Rehnquist death leaves second vacancy
Since October, Rehnquist aggressively battled his cancer, undergoing a tracheotomy as well as chemotherapy and radiation. He continued to work from home, conferring with fellow justices and writing opinions. He returned to the bench, physically diminished but his mental powers uncompromised, in March.
While formal and often stern on the bench, Rehnquist's demeanor off the bench stood in stark contrast, says his former law clerk Charles "Chuck" Cooper, now a Washington, D.C., lawyer. "People could get the wrong impression that he is stiff and formal and abrupt. That's anything but the case."
He was a man of broad interests, dabbling in oil painting, meteorology, choral singing and theater. Rehnquist, an amateur historian, wrote four booksincluding "Centennial Crisis: The Disputed Election of 1876," about the nation's first contested presidential election. He played tennis and played bridge and poker with a regular group. Former clerks said he loved to have friendly office bets on bowl games. "He'd bet you on which way the car in front of you was going to turn," Cooper said.
Garnett says his former boss, who had a summer home in northern Vermont, loved the Green Bay Packers, March Madness and Miller Lite. Rehnquist once missed a State of the Union address because his art class was meeting.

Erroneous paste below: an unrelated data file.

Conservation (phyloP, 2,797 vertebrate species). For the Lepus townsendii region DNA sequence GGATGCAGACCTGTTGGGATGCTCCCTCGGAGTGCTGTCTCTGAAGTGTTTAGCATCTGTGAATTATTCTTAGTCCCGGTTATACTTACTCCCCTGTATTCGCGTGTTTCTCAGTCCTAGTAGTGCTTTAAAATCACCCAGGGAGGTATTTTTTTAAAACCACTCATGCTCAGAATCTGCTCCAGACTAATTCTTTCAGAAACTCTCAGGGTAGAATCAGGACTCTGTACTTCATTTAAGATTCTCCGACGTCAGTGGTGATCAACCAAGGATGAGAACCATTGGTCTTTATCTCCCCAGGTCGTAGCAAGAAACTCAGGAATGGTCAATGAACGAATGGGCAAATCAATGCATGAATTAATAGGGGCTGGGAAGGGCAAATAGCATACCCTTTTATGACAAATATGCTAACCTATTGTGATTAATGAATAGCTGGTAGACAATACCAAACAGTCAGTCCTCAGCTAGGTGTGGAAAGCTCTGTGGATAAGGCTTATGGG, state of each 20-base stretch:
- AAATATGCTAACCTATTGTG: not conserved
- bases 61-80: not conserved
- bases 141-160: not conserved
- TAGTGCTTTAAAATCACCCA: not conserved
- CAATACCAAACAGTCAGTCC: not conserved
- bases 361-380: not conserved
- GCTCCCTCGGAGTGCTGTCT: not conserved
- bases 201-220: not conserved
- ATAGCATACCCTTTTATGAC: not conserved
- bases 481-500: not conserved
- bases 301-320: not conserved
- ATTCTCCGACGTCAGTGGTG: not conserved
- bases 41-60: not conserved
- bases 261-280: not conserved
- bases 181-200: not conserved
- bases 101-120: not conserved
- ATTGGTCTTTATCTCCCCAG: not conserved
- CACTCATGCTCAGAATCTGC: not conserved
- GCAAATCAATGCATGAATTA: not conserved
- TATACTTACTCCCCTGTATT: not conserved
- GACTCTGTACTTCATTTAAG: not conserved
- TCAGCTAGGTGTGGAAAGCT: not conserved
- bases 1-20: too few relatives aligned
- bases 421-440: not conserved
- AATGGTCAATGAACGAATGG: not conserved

His unpretentiousness and personal affability was legendary among his former clerks and Supreme Court workers. University of Virginia Law School Dean John Jeffries recalls Rehnquist attending a dinner for the school's 175th anniversary in 2001and wearing a nametag.
Some people may not have liked Rehnquist's positions, court watchers say, but it's difficult to find someone who didn't like the man himself. "We are in a time when our society and our courts are deeply divided on ideological issues," says Chemerinsky, the Duke law professor. "I think Bill Rehnquist will be remembered as a truly good, decent man who presided over the court in a fair and gentle manner during a divisive time. He will be missed for that."
A widower, Rehnquist is survived by three children and eight grandchildren.